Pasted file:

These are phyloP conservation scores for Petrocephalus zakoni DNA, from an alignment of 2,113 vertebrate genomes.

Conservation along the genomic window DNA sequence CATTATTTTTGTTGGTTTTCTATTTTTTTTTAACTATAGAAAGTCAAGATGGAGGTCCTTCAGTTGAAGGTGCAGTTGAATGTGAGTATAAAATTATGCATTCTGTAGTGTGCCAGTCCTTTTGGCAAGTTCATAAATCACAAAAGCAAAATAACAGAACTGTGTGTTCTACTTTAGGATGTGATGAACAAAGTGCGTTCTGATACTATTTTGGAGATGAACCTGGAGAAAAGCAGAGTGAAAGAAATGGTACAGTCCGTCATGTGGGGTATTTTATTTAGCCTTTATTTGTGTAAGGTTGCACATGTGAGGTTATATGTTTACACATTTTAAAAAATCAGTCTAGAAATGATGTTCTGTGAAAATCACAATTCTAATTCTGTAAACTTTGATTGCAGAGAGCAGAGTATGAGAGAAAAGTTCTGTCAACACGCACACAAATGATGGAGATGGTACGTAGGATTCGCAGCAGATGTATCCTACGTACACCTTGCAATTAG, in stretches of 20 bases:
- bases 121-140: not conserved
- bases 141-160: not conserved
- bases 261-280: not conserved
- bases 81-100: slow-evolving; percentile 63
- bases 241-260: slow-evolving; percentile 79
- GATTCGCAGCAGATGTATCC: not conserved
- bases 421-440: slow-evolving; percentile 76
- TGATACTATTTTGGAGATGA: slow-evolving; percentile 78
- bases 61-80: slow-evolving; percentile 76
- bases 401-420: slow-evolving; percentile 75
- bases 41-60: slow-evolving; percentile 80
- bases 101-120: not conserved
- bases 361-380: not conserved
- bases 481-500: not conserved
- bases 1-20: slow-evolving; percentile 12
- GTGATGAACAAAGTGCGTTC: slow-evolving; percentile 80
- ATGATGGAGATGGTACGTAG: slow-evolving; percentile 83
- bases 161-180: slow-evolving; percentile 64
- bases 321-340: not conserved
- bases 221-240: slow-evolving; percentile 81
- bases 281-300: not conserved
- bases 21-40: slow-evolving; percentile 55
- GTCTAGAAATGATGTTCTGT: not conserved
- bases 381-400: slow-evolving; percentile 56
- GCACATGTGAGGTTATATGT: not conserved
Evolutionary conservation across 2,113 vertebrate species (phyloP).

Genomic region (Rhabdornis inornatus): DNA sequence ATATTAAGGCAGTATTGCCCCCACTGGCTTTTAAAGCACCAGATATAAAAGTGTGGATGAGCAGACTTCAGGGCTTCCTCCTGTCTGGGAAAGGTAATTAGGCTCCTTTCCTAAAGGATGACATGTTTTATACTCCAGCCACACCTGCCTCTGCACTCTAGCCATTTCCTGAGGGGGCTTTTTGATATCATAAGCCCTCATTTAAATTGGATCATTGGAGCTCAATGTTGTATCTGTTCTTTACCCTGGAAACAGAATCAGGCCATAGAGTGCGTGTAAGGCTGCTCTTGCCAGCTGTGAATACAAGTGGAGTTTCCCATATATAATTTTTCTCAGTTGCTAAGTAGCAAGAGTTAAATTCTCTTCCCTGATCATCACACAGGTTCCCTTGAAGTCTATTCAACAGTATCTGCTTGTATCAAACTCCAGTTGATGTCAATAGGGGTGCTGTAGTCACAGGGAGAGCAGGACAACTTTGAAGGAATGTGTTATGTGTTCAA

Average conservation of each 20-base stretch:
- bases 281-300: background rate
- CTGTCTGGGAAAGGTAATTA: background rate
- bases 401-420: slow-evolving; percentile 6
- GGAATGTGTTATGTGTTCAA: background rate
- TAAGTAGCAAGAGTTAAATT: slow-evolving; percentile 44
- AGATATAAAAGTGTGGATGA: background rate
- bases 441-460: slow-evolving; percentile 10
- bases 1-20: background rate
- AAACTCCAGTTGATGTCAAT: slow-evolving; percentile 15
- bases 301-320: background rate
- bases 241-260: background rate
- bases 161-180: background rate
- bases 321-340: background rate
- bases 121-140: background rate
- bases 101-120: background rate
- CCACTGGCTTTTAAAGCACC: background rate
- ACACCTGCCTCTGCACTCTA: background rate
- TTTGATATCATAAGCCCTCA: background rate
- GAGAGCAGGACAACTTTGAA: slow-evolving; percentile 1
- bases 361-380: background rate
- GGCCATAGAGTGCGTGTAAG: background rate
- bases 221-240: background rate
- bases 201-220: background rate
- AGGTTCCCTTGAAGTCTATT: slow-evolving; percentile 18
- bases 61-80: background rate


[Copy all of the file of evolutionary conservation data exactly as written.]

These are phyloP conservation scores for Petrocephalus zakoni DNA, from an alignment of 2,113 vertebrate genomes.

Conservation along the genomic window DNA sequence CATTATTTTTGTTGGTTTTCTATTTTTTTTTAACTATAGAAAGTCAAGATGGAGGTCCTTCAGTTGAAGGTGCAGTTGAATGTGAGTATAAAATTATGCATTCTGTAGTGTGCCAGTCCTTTTGGCAAGTTCATAAATCACAAAAGCAAAATAACAGAACTGTGTGTTCTACTTTAGGATGTGATGAACAAAGTGCGTTCTGATACTATTTTGGAGATGAACCTGGAGAAAAGCAGAGTGAAAGAAATGGTACAGTCCGTCATGTGGGGTATTTTATTTAGCCTTTATTTGTGTAAGGTTGCACATGTGAGGTTATATGTTTACACATTTTAAAAAATCAGTCTAGAAATGATGTTCTGTGAAAATCACAATTCTAATTCTGTAAACTTTGATTGCAGAGAGCAGAGTATGAGAGAAAAGTTCTGTCAACACGCACACAAATGATGGAGATGGTACGTAGGATTCGCAGCAGATGTATCCTACGTACACCTTGCAATTAG, in stretches of 20 bases:
- bases 121-140: not conserved
- bases 141-160: not conserved
- bases 261-280: not conserved
- bases 81-100: slow-evolving; percentile 63
- bases 241-260: slow-evolving; percentile 79
- GATTCGCAGCAGATGTATCC: not conserved
- bases 421-440: slow-evolving; percentile 76
- TGATACTATTTTGGAGATGA: slow-evolving; percentile 78
- bases 61-80: slow-evolving; percentile 76
- bases 401-420: slow-evolving; percentile 75
- bases 41-60: slow-evolving; percentile 80
- bases 101-120: not conserved
- bases 361-380: not conserved
- bases 481-500: not conserved
- bases 1-20: slow-evolving; percentile 12
- GTGATGAACAAAGTGCGTTC: slow-evolving; percentile 80
- ATGATGGAGATGGTACGTAG: slow-evolving; percentile 83
- bases 161-180: slow-evolving; percentile 64
- bases 321-340: not conserved
- bases 221-240: slow-evolving; percentile 81
- bases 281-300: not conserved
- bases 21-40: slow-evolving; percentile 55
- GTCTAGAAATGATGTTCTGT: not conserved
- bases 381-400: slow-evolving; percentile 56
- GCACATGTGAGGTTATATGT: not conserved
Evolutionary conservation across 2,113 vertebrate species (phyloP).

Genomic region (Rhabdornis inornatus): DNA sequence ATATTAAGGCAGTATTGCCCCCACTGGCTTTTAAAGCACCAGATATAAAAGTGTGGATGAGCAGACTTCAGGGCTTCCTCCTGTCTGGGAAAGGTAATTAGGCTCCTTTCCTAAAGGATGACATGTTTTATACTCCAGCCACACCTGCCTCTGCACTCTAGCCATTTCCTGAGGGGGCTTTTTGATATCATAAGCCCTCATTTAAATTGGATCATTGGAGCTCAATGTTGTATCTGTTCTTTACCCTGGAAACAGAATCAGGCCATAGAGTGCGTGTAAGGCTGCTCTTGCCAGCTGTGAATACAAGTGGAGTTTCCCATATATAATTTTTCTCAGTTGCTAAGTAGCAAGAGTTAAATTCTCTTCCCTGATCATCACACAGGTTCCCTTGAAGTCTATTCAACAGTATCTGCTTGTATCAAACTCCAGTTGATGTCAATAGGGGTGCTGTAGTCACAGGGAGAGCAGGACAACTTTGAAGGAATGTGTTATGTGTTCAA

Average conservation of each 20-base stretch:
- bases 281-300: background rate
- CTGTCTGGGAAAGGTAATTA: background rate
- bases 401-420: slow-evolving; percentile 6
- GGAATGTGTTATGTGTTCAA: background rate
- TAAGTAGCAAGAGTTAAATT: slow-evolving; percentile 44
- AGATATAAAAGTGTGGATGA: background rate
- bases 441-460: slow-evolving; percentile 10
- bases 1-20: background rate
- AAACTCCAGTTGATGTCAAT: slow-evolving; percentile 15
- bases 301-320: background rate
- bases 241-260: background rate
- bases 161-180: background rate
- bases 321-340: background rate
- bases 121-140: background rate
- bases 101-120: background rate
- CCACTGGCTTTTAAAGCACC: background rate
- ACACCTGCCTCTGCACTCTA: background rate
- TTTGATATCATAAGCCCTCA: background rate
- GAGAGCAGGACAACTTTGAA: slow-evolving; percentile 1
- bases 361-380: background rate
- GGCCATAGAGTGCGTGTAAG: background rate
- bases 221-240: background rate
- bases 201-220: background rate
- AGGTTCCCTTGAAGTCTATT: slow-evolving; percentile 18
- bases 61-80: background rate